The Buff Bloggers share some ways to keep track of meeting your goals.

With the start of the YMCA’s Weight No More, Lucy and I decided to talk to you about tracking your progress. Tracking your progress is very important to weight loss. You want to be sure that you are not losing weight too quickly while at the same time still making progress in your journey. Sometimes we get discouraged because we do not see, or maybe feel the progress we are making. That is why it’s important to track your progress.

One of the ways that you can track your progress is by writing down your weekly weight. This helps you see how eating healthy, working out and making better choices are affecting your weight. DO NOT weigh yourself every day. Pick one day during the week and that can be your weigh in day. Further, try to weigh yourself at the same time each week & wearing the same clothes. This will give you the most accurate reading. Shoot for losing only 2 pounds per week AT MOST. Remember, the slower you lose it, the easier it is to keep off.

You did killer work outs this week, ate healthy all week and made sure you drank plenty of water. You get on the scale and the scale doesn’t move. This means you probably built up some muscle this week. This is why its good to use multiple methods of tracking progress. When you weigh yourself also consider taking your measurements. Doing this shows you how much you have toned during your work outs. Nine times out of ten if you did not lose weight you toned that week. Taking your measurements is a great way to track your weight loss progress. Its also a very easy method. All you need is a tape measure. Some good places to measure are: your upper arms, your chest (at nipple level), your thighs, your calves, and your waist (at navel level). Losing inches is just as important, if not more, than losing pounds. Losing inches is a better way of tracking fat loss, whereas when you lose pounds it could be muscle you're losing. Losing muscle is something to be avoided at all costs. So when you weigh yourself, measure too.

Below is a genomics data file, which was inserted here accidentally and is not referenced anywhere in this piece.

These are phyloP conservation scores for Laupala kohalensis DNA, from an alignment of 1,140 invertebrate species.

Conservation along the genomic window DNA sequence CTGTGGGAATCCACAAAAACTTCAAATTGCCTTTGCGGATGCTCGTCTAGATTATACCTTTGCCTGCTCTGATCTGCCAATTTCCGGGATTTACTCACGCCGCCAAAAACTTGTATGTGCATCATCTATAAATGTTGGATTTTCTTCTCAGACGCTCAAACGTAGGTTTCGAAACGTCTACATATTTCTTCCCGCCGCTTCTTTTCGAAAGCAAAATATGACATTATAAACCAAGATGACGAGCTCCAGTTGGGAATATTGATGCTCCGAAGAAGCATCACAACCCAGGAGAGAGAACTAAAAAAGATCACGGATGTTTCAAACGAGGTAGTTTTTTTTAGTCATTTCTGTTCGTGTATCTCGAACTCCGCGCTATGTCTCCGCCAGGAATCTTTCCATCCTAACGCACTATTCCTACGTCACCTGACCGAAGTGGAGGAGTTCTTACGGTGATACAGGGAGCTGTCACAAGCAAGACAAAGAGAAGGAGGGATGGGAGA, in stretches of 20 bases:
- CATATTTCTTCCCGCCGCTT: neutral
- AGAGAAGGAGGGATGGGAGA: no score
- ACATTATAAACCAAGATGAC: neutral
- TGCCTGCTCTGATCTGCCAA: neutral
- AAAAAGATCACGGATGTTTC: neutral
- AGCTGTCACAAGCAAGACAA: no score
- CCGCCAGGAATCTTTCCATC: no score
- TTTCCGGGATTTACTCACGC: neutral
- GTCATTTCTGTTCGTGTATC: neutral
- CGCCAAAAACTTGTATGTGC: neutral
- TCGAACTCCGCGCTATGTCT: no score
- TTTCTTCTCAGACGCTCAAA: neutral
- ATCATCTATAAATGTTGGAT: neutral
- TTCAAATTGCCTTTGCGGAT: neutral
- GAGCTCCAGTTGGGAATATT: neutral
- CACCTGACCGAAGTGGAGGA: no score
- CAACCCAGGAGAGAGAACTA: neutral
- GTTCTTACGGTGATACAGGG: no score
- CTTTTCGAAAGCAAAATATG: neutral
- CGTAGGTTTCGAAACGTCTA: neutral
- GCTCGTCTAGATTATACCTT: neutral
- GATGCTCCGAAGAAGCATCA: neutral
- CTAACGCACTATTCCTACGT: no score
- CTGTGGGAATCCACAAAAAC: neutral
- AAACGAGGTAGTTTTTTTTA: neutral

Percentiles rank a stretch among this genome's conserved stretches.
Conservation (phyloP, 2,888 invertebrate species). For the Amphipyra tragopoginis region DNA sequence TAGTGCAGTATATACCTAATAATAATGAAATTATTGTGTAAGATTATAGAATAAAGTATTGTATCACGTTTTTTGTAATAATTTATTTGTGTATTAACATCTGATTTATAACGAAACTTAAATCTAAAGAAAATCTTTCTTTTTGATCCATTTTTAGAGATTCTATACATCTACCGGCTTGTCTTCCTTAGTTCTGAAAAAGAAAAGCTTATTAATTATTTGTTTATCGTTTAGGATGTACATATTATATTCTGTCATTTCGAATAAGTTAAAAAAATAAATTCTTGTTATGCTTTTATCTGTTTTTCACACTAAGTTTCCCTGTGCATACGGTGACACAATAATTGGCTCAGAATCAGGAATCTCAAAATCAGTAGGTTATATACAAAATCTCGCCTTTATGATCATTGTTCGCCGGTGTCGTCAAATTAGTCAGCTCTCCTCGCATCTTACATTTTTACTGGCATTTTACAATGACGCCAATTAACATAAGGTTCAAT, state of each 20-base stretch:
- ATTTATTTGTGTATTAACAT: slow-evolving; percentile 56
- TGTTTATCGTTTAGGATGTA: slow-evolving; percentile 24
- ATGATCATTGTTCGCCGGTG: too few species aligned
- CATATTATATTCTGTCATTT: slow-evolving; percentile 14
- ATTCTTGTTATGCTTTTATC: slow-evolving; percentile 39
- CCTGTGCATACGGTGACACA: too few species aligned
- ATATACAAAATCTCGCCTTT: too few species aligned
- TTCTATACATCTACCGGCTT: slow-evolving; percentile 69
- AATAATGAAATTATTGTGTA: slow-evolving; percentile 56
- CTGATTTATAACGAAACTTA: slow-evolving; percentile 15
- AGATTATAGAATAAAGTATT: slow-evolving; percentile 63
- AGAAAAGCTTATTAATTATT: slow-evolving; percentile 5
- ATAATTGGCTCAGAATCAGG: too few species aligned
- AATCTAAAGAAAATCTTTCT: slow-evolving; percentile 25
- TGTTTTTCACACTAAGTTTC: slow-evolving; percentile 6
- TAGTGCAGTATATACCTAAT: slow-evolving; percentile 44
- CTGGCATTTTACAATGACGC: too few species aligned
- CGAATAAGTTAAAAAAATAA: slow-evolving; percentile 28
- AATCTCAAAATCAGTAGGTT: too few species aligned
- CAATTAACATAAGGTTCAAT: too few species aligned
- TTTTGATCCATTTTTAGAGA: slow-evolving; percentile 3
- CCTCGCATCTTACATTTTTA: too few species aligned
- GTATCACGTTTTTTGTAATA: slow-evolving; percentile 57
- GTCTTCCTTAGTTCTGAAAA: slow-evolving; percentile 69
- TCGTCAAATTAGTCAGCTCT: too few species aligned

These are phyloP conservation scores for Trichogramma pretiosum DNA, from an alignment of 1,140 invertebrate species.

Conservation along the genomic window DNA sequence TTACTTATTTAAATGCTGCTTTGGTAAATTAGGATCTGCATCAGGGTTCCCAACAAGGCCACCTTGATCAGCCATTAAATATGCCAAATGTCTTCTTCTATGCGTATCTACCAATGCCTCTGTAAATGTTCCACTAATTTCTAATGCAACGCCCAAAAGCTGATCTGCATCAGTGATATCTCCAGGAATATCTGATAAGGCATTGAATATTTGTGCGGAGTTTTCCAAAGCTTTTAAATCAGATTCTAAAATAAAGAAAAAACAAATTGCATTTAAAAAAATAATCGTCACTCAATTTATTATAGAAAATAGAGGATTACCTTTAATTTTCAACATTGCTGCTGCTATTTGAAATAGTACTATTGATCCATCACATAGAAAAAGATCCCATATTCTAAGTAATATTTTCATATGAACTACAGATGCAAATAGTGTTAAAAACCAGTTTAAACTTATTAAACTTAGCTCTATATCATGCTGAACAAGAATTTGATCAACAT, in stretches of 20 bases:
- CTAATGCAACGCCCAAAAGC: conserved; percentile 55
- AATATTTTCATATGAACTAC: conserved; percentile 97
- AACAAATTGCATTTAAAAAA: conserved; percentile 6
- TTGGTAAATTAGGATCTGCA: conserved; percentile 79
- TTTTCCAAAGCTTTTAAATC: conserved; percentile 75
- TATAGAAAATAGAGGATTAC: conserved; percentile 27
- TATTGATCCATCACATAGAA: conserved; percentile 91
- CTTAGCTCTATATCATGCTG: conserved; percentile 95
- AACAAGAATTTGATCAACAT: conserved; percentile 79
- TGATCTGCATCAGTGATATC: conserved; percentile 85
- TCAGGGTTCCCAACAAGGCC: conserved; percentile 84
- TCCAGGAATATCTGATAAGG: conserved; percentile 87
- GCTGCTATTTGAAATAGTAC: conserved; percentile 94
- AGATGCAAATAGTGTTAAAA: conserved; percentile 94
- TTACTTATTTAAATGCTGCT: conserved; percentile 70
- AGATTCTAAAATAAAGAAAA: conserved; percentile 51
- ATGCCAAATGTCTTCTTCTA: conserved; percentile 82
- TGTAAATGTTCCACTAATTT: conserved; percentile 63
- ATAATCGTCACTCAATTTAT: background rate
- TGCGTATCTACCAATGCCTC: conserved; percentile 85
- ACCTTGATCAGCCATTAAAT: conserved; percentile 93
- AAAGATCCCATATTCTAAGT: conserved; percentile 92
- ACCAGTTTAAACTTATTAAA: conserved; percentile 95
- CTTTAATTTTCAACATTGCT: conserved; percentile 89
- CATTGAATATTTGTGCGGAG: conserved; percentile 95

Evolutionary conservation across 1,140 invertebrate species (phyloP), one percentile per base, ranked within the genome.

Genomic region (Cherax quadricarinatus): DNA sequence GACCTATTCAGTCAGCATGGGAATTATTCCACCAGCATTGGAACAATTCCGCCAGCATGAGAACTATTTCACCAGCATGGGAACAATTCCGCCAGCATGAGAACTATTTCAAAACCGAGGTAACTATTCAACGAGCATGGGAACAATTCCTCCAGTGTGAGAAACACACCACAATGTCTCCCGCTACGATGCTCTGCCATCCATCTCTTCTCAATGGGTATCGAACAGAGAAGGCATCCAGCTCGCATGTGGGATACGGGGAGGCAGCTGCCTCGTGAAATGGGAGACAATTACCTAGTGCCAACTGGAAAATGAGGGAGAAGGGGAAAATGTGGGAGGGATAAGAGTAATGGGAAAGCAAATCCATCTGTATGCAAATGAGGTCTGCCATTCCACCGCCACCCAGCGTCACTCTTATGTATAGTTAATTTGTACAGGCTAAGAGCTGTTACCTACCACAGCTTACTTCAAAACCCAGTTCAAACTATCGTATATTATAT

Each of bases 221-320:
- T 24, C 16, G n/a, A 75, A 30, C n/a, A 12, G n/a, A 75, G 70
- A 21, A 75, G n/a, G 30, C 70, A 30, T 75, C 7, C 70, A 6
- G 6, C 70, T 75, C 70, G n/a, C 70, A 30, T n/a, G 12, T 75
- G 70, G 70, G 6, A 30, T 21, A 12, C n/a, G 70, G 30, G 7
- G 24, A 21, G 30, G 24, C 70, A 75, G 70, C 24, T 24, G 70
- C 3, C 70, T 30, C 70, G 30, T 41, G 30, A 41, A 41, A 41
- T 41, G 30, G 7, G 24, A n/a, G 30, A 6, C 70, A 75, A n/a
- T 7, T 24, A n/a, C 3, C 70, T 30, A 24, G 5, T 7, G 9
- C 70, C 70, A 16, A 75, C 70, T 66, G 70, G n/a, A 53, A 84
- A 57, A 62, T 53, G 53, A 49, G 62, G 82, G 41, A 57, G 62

Are those jeans that did not fit you a month ago finally zipping up? Has that little red dress that was pushed to the back of your closet made its way to the front because it finally fits? Do you feel less bloated? Are you stronger than before? Do you have more stamina and endurance than ever? Other ways to track your progress include how your clothes fit and how you feel. These are in fact the best ways to track progress. You'll see the changes when you fit into that outfit you haven't been able to fit into in months. You'll feel the changes in how you perform, and how you feel overall. You will also see internal changes, lower cholesterol, better blood circulation, more energy. The list goes on and on. Exercising and healthy eating are better than any prescription or over the counter medicine.